Blockchain Job Searches Remain High, While Bitcoin, Cryptocurrency Searches Fall
Starting in mid-December, the price of bitcoin began to fall, and so did job seeker interest.
Over the last year interest in cryptocurrency jobs on Indeed has risen strongly. However, in recent months the prices of bitcoin and other cryptocurrencies have been volatile and (in some cases) has declined. Job seeker interest on Indeed for bitcoin and cryptocurrency jobs has fallen, too. But interest in blockchain jobs has held steady.
In the six months through mid-December, job seeker interest in all things crypto was rising steadily. Searches for “bitcoin” peaked at 39 searches per million in the week ending December 14. And that same week searches for “cryptocurrency” peaked at 46 searches per million.
But starting in mid-December, the price of bitcoin began to fall, and so did job seeker interest. From mid-December through March 15, searches for “bitcoin” have declined 76% and “cryptocurrency” by 41%.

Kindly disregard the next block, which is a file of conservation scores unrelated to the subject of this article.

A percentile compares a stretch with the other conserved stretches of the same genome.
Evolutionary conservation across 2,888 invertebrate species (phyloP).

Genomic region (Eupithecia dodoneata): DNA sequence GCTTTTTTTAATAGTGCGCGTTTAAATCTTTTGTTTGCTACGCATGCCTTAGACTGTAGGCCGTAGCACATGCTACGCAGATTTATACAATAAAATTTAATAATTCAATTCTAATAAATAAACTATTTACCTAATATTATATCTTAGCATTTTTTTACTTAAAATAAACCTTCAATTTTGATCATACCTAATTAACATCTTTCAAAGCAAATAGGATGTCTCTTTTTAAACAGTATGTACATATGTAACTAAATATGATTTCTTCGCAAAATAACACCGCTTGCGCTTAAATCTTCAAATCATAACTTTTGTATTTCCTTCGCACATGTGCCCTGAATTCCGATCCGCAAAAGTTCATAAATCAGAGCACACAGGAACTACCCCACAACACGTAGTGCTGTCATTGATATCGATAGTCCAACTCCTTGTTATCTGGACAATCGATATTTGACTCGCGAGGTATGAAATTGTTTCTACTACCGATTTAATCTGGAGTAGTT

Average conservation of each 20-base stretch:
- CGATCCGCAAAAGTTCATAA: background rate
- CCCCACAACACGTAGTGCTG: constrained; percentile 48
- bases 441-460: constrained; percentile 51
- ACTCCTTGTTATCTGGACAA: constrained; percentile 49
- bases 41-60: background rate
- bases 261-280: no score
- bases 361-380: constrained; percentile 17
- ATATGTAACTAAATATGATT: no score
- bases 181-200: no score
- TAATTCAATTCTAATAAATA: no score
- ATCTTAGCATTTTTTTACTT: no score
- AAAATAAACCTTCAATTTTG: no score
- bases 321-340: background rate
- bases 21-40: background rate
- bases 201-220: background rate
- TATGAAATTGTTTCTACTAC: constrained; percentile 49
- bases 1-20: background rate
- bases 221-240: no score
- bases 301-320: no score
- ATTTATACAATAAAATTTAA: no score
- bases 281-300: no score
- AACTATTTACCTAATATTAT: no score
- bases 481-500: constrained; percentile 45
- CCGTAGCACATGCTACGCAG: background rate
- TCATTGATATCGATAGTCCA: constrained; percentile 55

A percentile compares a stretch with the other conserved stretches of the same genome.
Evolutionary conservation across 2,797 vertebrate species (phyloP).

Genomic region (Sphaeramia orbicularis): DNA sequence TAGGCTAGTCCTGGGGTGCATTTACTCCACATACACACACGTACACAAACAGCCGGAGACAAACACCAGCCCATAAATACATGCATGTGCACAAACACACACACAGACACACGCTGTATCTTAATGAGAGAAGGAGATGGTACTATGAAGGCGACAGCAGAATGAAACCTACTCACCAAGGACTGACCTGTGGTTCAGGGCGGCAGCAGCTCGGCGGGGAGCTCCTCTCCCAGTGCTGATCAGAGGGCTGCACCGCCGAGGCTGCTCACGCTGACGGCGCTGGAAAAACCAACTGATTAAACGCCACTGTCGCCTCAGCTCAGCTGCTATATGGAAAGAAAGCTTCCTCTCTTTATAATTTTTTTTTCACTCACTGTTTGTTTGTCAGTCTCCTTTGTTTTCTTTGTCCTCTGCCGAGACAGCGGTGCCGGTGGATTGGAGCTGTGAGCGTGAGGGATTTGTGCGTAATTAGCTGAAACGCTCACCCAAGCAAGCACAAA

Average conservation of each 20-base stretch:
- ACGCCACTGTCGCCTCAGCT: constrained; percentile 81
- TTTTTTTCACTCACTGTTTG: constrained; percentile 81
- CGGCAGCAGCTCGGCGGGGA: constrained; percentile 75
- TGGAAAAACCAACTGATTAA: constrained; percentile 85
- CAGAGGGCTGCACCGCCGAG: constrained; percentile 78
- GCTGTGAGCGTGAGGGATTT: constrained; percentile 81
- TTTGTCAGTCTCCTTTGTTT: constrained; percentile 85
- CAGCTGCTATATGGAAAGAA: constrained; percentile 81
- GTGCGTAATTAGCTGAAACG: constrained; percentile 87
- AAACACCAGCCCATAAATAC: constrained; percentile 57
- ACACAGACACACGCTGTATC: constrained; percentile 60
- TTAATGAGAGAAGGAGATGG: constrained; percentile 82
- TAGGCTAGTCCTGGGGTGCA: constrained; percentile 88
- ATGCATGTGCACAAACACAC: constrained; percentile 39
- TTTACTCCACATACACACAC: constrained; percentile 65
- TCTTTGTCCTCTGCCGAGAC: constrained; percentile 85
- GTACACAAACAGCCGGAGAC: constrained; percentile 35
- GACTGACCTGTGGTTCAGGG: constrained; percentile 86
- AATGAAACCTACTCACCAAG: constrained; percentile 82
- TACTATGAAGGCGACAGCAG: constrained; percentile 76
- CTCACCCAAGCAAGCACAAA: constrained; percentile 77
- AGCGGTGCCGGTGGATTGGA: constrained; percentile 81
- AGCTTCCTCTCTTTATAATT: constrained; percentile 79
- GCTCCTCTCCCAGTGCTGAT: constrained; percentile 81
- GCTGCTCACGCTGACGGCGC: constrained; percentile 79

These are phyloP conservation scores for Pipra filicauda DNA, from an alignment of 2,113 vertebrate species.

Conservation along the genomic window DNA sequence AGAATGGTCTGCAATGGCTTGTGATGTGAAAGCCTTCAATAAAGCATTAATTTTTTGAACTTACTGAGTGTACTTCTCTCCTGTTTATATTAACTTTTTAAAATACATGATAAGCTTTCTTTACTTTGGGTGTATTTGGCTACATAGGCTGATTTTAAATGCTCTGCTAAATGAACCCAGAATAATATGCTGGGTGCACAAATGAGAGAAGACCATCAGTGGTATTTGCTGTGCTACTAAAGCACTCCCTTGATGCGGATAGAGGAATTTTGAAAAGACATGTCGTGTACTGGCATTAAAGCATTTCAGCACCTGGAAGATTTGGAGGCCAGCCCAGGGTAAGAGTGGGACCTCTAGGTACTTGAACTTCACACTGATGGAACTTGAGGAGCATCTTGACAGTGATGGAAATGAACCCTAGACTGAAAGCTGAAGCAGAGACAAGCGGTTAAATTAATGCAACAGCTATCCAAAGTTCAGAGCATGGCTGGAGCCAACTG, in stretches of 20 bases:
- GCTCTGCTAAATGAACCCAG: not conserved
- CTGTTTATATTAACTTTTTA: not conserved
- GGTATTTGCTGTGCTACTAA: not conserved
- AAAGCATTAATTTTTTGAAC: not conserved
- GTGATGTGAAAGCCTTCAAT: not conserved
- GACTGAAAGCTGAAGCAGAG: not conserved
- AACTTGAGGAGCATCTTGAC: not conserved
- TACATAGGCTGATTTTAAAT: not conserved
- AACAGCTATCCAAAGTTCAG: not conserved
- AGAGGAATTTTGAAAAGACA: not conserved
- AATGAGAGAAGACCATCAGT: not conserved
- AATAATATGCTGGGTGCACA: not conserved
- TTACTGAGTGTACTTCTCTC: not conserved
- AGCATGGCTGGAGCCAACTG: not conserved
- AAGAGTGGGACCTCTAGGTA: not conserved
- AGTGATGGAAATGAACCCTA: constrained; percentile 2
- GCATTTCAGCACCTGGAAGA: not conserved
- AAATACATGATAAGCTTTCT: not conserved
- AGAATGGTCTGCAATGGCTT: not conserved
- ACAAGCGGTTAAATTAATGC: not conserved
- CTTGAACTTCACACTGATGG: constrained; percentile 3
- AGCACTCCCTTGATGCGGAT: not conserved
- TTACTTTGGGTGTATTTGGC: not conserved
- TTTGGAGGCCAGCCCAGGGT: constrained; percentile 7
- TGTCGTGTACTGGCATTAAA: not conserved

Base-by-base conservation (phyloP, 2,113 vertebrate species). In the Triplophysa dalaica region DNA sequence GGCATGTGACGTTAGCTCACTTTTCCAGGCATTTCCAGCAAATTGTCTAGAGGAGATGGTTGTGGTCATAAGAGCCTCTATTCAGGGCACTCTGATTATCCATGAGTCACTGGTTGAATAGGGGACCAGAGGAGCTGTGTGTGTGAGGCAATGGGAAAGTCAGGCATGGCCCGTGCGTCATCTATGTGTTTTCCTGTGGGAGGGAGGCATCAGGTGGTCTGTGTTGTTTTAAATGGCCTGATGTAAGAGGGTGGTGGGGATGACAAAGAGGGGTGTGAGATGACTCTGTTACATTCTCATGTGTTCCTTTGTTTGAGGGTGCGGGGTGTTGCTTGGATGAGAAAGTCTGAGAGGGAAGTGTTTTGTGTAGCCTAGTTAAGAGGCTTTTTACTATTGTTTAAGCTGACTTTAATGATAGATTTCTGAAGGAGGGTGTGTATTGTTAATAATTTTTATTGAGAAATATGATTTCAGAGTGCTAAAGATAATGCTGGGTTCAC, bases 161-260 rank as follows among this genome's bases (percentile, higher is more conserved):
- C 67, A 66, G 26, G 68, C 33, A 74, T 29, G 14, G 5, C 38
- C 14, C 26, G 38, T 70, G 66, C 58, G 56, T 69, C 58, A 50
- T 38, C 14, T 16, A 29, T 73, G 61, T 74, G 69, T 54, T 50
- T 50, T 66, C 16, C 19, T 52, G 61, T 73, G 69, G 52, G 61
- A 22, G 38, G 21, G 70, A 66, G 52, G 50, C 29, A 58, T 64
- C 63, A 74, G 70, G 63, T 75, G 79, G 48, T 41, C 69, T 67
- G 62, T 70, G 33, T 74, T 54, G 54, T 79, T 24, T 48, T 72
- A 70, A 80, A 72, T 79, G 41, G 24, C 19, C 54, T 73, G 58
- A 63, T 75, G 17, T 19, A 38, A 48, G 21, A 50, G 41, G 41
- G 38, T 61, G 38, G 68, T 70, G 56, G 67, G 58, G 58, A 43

Blockchain interest remains high, however. At 47 searches per million, interest in blockchain jobs is down slightly from its recent peak in late-February but remains essentially unchanged during the three month period to March 15. The sustained interest in blockchain jobs is perhaps a sign that job seekers believe non-financial companies will pursue blockchain applications, even if financial companies see cryptocurrencies as a fad. Rightly or wrongly, blockchain is seen by job seekers as a viable innovation whether or not bitcoin and other cryptocurrencies are.
Andrew Flowers is an Economist at the Indeed Hiring Lab, focusing on the US labor market. Previously he was the quantitative editor and economics writer at FiveThirtyEight, Nate Silver’s data-driven news site; and before that, he was an economic analyst for the Federal Reserve Bank of Atlanta. As a freelance journalist, he has written for The Economist. He has a B.A. in economics from the University of Chicago.